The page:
Wondering what your soon-to-be kindergartener needs to know before the first day? As a kindergarten teacher, I spent many days leading up to the start of school calming parents’ anxiety about their child’s transition. Not knowing what their child REALLY needed to know was unnerving. What does kindergarten readiness mean anyway?
To ease their uncertainty, I passed along this checklist of the top five skills I hope every child has mastered before he walks through my classroom doors. A few items might surprise you.
To help you get there, we have our Ultimate Preschool Activity Pack in our shop to prep you for all things kinder!
Because kindergarten focuses so heavily on teaching children to read and write, ensure that your child has a solid foundation of pre-reading skills. Spend time reading with him everyday, talk about the books, sing rhyming songs and teach him the names and sounds of letters.
Buckling a Car Seat
Not only does buckling a seatbelt without help make the car pick up line move more smoothly, it also gives children the chance to build their independence. Kindergarteners need to be able to complete school projects on their own. After all, there is only one teacher in a room filled with many students. Buckling is a first step toward autonomy. A pretty surprising kindergarten readiness skill, right?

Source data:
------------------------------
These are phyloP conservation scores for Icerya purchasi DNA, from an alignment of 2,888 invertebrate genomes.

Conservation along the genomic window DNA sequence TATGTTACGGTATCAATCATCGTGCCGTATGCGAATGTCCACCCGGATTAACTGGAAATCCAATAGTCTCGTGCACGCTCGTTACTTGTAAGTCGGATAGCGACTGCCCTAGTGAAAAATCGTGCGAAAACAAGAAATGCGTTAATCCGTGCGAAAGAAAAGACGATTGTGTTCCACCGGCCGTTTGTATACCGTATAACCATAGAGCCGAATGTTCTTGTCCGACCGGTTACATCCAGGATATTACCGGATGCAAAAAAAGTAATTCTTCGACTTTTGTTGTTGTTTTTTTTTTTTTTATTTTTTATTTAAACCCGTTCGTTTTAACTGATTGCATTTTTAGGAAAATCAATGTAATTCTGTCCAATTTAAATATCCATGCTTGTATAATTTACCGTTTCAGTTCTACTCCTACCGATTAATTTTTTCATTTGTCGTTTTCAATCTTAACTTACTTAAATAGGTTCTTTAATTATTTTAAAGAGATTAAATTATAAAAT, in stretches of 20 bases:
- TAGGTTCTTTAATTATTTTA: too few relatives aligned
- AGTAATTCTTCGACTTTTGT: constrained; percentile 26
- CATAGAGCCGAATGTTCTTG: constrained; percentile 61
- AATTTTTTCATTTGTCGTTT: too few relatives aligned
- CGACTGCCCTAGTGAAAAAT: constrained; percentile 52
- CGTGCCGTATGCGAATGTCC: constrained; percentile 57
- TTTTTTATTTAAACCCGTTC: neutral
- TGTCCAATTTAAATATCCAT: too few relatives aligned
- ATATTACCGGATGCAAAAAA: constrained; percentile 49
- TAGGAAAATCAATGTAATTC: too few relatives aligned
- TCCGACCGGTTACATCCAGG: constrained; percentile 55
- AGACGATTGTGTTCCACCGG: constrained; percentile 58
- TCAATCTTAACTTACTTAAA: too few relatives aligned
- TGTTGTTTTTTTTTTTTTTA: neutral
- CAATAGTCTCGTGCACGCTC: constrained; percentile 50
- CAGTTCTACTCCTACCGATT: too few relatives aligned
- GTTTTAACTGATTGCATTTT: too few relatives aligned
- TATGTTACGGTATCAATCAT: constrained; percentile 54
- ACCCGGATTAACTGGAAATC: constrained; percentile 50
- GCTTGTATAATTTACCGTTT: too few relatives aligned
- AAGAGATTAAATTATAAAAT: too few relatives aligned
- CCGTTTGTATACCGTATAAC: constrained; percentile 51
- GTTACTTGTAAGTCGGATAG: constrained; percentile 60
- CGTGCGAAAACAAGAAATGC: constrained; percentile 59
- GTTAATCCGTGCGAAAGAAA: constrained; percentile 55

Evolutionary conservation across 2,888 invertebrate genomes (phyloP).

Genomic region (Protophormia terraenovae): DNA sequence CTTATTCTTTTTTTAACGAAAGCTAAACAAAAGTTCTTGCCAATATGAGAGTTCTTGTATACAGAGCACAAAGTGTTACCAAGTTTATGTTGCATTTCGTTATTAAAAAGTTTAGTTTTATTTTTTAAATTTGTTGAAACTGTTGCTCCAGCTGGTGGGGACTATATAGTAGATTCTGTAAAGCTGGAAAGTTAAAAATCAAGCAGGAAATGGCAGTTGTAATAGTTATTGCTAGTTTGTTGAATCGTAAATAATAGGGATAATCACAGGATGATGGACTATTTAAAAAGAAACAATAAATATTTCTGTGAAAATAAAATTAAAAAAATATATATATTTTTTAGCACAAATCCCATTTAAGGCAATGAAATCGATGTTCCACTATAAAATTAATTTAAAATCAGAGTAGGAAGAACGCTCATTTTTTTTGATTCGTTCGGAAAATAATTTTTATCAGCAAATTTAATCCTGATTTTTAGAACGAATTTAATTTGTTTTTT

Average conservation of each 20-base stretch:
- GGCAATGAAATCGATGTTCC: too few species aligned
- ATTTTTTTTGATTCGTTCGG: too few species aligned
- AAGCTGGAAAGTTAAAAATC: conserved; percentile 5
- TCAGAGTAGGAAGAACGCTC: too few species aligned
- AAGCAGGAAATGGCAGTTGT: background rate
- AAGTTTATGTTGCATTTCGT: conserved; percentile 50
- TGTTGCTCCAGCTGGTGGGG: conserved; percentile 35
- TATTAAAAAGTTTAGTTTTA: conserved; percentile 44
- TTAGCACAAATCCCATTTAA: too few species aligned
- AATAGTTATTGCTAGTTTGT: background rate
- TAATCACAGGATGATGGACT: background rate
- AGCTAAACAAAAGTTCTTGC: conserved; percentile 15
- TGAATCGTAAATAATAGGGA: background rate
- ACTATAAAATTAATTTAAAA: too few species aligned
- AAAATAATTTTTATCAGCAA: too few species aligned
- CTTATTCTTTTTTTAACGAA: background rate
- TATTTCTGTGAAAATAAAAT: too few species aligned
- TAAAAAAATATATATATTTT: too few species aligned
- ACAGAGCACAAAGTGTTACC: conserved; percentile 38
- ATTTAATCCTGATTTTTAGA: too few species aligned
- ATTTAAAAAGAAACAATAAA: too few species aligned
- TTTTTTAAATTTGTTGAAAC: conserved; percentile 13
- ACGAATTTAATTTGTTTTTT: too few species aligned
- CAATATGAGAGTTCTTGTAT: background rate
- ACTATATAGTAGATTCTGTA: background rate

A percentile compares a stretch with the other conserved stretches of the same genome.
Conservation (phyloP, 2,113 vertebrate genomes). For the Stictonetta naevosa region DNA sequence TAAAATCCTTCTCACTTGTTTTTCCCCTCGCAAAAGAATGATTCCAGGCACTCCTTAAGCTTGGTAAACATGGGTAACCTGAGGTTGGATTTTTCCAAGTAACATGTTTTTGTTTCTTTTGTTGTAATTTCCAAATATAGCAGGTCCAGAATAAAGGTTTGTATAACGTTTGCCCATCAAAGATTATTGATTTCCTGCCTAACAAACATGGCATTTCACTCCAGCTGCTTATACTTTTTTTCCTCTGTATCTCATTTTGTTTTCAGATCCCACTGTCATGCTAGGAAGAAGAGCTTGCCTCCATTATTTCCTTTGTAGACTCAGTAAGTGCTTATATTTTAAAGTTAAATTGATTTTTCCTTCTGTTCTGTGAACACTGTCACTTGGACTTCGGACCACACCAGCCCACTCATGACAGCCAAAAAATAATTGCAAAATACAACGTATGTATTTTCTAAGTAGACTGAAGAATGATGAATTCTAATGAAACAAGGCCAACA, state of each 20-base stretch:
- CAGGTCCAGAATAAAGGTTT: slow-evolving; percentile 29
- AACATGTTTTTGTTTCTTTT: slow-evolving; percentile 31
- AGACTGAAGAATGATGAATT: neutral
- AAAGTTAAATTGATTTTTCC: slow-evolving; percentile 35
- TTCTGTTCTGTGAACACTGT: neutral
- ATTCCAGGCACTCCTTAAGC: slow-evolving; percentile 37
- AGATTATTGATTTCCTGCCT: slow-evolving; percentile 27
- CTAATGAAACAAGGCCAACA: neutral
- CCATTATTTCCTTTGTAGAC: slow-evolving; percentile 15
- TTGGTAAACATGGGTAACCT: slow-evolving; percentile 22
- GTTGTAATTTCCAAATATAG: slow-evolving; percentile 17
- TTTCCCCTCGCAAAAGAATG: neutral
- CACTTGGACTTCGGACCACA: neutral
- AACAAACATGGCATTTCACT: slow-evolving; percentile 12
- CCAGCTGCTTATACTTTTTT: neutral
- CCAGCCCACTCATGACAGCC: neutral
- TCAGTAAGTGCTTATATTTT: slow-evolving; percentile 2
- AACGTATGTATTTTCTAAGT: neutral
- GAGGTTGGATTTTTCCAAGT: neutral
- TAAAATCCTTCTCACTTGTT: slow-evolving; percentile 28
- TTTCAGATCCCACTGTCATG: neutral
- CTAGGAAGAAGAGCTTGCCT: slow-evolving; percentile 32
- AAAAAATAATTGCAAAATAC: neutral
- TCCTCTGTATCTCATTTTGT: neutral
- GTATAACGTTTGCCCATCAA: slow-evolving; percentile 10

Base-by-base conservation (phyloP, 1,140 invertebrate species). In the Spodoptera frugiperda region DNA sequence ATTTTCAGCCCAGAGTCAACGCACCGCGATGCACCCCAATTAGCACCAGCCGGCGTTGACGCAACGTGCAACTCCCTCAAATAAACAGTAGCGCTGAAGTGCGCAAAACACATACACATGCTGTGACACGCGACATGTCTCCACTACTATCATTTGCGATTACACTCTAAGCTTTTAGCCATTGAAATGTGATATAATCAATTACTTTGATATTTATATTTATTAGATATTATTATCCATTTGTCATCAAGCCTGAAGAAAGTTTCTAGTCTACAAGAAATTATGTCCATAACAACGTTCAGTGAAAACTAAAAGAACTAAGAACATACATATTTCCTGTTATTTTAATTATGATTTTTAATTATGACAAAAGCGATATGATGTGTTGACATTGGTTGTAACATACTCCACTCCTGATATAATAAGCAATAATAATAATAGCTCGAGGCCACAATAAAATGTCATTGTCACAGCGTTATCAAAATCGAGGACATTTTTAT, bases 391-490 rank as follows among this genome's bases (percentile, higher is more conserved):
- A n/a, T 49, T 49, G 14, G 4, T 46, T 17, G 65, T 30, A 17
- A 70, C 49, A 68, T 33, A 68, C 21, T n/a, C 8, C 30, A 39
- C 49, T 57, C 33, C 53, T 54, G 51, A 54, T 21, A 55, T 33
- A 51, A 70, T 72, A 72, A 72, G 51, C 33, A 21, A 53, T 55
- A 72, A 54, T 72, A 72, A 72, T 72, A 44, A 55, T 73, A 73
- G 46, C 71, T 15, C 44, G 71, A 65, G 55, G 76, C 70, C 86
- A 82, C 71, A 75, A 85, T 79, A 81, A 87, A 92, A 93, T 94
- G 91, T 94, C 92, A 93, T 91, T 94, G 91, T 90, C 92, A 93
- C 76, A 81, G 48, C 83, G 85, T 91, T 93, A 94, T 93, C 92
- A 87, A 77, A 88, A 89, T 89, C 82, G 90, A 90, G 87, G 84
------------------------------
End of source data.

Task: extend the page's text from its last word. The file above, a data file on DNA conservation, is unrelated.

Basic Art Skills
Let’s face it: kindergarten is famous for creating irresistible art projects. Making sure that these activities don’t overwhelm your child requires knowing a few art basics.
Teach him how to cut with children’s scissors, take marker caps on and off, and draw simple stick figures. Your child will feel prepared to create masterpieces and will strengthen his hand muscles so that he can write heartwarming kindergarten stories for you later.
Imagine a class filled with children who couldn’t follow directions. It would be a NIGHTMARE. Kindergarteners who know how to listen to a teacher’s request and follow through on it have a much easier time settling into class expectations. You can teach your child to follow two-step directions by:
- Playing Simon Says: “Simon says, ‘Jump on one leg and touch your nose.’”
- Following a cooking recipe: “Please crack two eggs into the bowl and whisk them.”
- Finishing chores around the house: “Please pick up your socks and put them in the laundry basket.”
Being a Good Friend
Learning how to start conversations, invite friends to play and apologize when we make mistakes is hard. Even for adults. You can give your soon-to-be-kindergartener a jumpstart by reading books on friendship, brainstorming with your child how to behave before he starts a play date and setting up play dates so that he has plenty of opportunity to practice. This is an essential kindergarten readiness skill and life skill as well!
With these five skills in place, your child will be well on his way to beginning kindergarten as an all-star. Want more? Check out our Ultimate Preschool Pack that takes the guess work out of helping your child get ready for school.